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Officers praised after attempting to save life of pet dog killed by coyote



Gabby, a Maltipoo dog, was rescued by Raynham Police Officers following a coyote attack on Sunday, March 14. Gabby later succumbed to the wounds she sustained during the attack. (Photo courtesy Andrea Cox)

RAYNHAM — Chief James Donovan is pleased to share that Raynham Police Officers are being praised by the town’s Animal Control Officer and a family whose dog was attacked by a coyote for the officers’ quick and compassionate response.

Andrea Cox, daughter of the woman whose dog was attacked, sent a letter to the Raynham Police Department and Select Board commending the officers’ efforts when they responded to the incident earlier this month.

The incident was also shared by Animal Control Officer Linda Brackett at the Board of Selectmen meeting on Tuesday, March 23 during which both ACO Brackett and the Select Board commended the officers’ actions as well.

The incident occurred on Sunday, March 14. Raynham Police Sgt. Brian Levitre and Officers Robert Smith and Edward Reilly responded to the area of Pine Hills Estate and South Street East for a report of a coyote attacking a Maltipoo dog named Gabby.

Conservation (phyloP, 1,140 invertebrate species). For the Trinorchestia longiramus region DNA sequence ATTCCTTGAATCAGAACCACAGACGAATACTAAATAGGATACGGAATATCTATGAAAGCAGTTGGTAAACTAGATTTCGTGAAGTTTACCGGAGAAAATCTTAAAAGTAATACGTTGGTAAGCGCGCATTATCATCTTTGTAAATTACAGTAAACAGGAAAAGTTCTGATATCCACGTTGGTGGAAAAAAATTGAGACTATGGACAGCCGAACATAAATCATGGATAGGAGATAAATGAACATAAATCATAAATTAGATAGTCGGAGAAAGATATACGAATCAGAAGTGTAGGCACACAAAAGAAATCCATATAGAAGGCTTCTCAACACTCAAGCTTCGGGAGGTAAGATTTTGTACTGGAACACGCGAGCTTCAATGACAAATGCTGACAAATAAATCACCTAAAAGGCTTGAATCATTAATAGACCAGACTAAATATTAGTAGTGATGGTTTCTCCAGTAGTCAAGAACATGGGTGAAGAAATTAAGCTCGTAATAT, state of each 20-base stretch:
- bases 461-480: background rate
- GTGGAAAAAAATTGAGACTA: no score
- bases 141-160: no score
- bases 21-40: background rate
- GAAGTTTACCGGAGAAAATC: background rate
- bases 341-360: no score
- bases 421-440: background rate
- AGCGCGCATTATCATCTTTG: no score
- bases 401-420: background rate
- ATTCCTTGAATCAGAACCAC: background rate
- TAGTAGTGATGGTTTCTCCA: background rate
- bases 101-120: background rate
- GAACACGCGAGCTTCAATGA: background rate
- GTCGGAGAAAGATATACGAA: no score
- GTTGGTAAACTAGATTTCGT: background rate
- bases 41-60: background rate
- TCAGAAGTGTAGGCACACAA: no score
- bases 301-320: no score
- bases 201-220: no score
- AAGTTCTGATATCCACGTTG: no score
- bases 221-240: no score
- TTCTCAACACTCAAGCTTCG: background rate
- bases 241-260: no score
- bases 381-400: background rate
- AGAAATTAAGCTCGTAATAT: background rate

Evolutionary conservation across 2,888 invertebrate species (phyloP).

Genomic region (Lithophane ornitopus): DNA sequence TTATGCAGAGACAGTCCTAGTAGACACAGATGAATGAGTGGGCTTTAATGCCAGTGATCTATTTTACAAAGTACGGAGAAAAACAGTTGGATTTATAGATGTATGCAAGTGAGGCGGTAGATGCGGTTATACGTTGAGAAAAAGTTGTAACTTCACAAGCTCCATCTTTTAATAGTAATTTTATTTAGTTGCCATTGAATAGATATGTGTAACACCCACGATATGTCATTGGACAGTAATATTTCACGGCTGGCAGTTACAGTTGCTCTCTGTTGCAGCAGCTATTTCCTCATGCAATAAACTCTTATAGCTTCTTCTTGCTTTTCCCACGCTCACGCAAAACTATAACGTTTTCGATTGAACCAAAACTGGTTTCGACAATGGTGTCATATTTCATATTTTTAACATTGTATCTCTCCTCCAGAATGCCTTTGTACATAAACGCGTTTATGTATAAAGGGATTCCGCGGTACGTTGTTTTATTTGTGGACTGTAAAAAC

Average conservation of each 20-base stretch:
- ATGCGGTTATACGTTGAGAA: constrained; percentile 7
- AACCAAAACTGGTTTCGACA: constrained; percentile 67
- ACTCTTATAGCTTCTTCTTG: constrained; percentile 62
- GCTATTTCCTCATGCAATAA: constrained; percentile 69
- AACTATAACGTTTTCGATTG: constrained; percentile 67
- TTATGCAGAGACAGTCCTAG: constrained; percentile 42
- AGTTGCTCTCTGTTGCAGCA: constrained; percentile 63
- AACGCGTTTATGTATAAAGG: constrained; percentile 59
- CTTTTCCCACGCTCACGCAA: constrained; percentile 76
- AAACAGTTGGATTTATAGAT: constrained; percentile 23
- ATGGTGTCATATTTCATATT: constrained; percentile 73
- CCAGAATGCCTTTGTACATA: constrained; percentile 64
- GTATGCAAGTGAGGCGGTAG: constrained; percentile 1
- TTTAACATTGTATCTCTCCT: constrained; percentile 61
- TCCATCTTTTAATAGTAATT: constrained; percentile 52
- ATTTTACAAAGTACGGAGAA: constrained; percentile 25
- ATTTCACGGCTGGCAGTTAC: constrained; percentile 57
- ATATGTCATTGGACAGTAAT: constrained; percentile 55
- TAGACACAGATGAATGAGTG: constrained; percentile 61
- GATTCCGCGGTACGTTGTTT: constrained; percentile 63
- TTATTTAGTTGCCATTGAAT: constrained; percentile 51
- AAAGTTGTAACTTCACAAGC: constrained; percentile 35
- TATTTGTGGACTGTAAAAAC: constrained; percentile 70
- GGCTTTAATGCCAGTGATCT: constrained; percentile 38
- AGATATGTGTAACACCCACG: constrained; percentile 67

Upon their arrival, officers searched for the dog that was found to have been dragged into the woods. Once located, officers quickly rushed Gabby to the veterinary’s office, in the passenger seat of the cruiser, where the beloved family pet was treated but ultimately died as a result of injuries sustained in the attack. The coyote was not located in the area.

The officers also provided information to the family in a compassionate and caring manner during the search for Gabby.

“What occurred was an extremely unfortunate incident where a family lost a beloved member of the household,” Chief Donovan said. “I would like to commend the actions of our responding officers who handled this situation with the utmost care and concern. Their actions on scene had a profound impact on the family, and for that I thank them. I would also like to thank ACO Brackett for her support of the family after the incident occurred.”

ACO Brackett would like to remind residents that during this time of year more animals, such as coyotes and foxes, are out during the daytime. Residents are encouraged to leave them alone and the animals will move on. If residents do find an unwanted wild animal on the property, bright lights and making loud noises will oftentimes get the animal to leave.

Added ACO Brackett, “While coyote attacks may not be common occurrences, they do happen and when they do they tend to go after small cats and dogs. We encourage our residents to be careful while outdoors with their pets and remain aware of their surroundings as coyotes can hide in small places and sit atop fences.”

The Raynham Police Department encourages residents with any questions or concerns regarding wildlife to call Animal Control at 508-294-6096.

Below is the letter in full from Andrea Cox: